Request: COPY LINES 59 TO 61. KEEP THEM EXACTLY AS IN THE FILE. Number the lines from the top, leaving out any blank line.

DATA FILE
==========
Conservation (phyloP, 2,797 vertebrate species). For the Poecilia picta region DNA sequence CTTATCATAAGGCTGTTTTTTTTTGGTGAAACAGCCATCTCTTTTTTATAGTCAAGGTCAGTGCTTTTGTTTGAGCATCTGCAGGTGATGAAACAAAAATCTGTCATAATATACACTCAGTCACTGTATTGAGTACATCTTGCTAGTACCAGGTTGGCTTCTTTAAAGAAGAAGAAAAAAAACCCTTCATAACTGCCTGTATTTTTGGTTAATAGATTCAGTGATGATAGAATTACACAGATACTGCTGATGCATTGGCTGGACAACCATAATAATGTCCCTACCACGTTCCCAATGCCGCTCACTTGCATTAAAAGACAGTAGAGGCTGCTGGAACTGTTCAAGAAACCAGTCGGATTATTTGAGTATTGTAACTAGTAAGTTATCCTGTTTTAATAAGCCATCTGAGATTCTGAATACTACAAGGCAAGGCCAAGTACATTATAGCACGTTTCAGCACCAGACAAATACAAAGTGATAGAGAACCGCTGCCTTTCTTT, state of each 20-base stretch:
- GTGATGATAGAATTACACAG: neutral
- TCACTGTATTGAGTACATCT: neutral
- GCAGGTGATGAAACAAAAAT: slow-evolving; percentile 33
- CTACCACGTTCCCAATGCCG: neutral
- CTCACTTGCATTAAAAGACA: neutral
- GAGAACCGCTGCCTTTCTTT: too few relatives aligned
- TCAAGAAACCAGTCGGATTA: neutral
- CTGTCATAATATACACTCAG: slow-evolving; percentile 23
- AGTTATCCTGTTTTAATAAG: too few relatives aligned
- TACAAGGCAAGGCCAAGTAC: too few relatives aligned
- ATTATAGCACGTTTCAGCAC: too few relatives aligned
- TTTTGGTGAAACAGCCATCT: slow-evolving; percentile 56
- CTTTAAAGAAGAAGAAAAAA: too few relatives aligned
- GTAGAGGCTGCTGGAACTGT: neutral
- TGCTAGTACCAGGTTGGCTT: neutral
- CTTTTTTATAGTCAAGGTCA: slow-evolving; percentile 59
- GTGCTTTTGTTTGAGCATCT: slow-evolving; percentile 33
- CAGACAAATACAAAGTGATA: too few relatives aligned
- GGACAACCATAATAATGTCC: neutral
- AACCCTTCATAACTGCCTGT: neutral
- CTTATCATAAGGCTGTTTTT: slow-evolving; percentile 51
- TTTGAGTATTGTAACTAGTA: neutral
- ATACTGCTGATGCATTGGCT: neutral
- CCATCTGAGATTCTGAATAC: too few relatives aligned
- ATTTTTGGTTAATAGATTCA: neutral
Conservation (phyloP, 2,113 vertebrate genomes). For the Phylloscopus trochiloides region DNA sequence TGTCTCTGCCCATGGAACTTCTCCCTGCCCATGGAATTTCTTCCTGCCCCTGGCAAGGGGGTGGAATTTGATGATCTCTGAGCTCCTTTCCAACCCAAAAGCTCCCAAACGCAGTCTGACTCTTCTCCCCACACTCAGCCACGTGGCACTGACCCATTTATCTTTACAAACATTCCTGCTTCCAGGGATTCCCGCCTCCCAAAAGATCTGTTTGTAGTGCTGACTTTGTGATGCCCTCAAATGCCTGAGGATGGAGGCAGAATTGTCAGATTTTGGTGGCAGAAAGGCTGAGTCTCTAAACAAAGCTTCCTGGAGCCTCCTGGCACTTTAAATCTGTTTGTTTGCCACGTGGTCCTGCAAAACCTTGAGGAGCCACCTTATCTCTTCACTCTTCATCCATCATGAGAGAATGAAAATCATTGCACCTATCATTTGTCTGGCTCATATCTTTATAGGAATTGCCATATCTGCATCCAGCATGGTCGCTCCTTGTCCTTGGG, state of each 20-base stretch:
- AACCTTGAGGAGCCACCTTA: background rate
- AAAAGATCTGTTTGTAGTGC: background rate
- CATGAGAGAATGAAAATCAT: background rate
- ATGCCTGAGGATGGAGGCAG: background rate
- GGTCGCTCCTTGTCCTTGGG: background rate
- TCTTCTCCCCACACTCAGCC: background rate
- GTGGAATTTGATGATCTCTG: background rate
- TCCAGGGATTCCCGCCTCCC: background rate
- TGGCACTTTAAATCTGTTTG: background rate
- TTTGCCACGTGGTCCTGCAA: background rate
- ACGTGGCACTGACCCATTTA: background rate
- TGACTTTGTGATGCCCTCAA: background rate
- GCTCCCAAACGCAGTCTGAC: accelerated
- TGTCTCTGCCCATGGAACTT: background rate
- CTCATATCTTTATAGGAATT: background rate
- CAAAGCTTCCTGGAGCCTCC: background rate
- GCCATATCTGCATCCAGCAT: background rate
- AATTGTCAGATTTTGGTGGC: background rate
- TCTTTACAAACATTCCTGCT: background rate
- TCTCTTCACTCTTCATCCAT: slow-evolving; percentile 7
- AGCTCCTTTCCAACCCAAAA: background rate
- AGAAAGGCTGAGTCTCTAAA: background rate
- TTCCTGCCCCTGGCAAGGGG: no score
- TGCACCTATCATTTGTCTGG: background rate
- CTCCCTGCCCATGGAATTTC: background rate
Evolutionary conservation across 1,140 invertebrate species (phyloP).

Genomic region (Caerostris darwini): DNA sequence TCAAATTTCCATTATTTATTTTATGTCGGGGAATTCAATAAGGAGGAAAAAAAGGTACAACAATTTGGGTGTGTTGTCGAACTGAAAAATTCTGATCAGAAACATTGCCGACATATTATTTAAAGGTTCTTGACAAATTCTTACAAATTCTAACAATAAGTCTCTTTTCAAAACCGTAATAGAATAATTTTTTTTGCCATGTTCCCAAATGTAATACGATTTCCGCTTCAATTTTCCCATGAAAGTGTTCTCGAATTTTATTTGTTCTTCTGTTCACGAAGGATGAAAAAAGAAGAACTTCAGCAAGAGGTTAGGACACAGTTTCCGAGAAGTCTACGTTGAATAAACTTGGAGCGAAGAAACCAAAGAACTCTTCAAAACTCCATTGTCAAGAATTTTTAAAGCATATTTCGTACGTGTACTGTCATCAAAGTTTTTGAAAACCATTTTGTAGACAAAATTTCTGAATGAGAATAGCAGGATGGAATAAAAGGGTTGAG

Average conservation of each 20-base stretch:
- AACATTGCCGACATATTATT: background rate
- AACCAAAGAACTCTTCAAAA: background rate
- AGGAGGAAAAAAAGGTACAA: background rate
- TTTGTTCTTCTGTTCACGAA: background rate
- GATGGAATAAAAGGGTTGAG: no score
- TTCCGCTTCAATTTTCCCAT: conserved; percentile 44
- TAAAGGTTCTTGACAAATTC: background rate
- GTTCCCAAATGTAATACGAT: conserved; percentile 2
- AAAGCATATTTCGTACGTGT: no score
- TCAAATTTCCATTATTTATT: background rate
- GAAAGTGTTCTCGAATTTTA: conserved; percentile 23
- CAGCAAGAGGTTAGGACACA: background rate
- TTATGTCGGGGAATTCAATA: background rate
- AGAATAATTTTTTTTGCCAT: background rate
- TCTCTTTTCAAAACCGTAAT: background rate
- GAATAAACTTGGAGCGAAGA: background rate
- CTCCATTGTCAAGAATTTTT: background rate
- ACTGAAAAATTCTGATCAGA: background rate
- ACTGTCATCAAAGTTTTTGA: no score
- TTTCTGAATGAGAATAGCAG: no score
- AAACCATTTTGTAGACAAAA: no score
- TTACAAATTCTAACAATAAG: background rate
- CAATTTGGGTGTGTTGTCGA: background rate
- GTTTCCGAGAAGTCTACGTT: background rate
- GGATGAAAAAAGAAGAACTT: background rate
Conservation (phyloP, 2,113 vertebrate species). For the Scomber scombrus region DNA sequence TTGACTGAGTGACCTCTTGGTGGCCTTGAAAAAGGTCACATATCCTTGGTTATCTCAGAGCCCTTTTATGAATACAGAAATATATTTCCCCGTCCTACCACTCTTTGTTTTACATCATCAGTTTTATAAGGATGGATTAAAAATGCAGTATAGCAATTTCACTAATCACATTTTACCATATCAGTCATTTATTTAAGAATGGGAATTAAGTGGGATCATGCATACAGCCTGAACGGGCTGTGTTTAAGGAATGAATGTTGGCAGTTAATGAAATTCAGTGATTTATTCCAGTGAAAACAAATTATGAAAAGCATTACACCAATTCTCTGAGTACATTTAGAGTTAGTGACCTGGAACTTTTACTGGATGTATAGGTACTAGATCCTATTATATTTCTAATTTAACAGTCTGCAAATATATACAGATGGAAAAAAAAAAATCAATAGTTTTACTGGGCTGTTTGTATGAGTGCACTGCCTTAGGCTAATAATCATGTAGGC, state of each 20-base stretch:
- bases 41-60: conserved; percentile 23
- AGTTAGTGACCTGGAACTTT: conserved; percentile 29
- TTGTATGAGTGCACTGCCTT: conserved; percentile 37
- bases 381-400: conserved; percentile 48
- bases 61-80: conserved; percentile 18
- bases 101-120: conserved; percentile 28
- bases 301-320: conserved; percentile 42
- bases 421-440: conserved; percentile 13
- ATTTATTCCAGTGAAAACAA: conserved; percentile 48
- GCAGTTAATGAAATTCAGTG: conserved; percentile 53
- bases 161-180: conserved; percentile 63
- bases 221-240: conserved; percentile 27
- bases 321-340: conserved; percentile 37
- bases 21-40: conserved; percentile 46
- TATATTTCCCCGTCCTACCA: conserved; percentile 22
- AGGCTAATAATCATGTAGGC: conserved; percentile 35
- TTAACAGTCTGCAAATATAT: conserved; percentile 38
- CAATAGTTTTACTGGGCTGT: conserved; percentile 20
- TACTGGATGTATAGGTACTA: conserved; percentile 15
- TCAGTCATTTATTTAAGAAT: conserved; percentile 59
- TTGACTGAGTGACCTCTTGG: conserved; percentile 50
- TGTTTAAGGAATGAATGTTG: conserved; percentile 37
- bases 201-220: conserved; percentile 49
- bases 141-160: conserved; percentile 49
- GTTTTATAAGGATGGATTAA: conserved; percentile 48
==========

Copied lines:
- TTTGTTCTTCTGTTCACGAA: background rate
- GATGGAATAAAAGGGTTGAG: no score
- TTCCGCTTCAATTTTCCCAT: conserved; percentile 44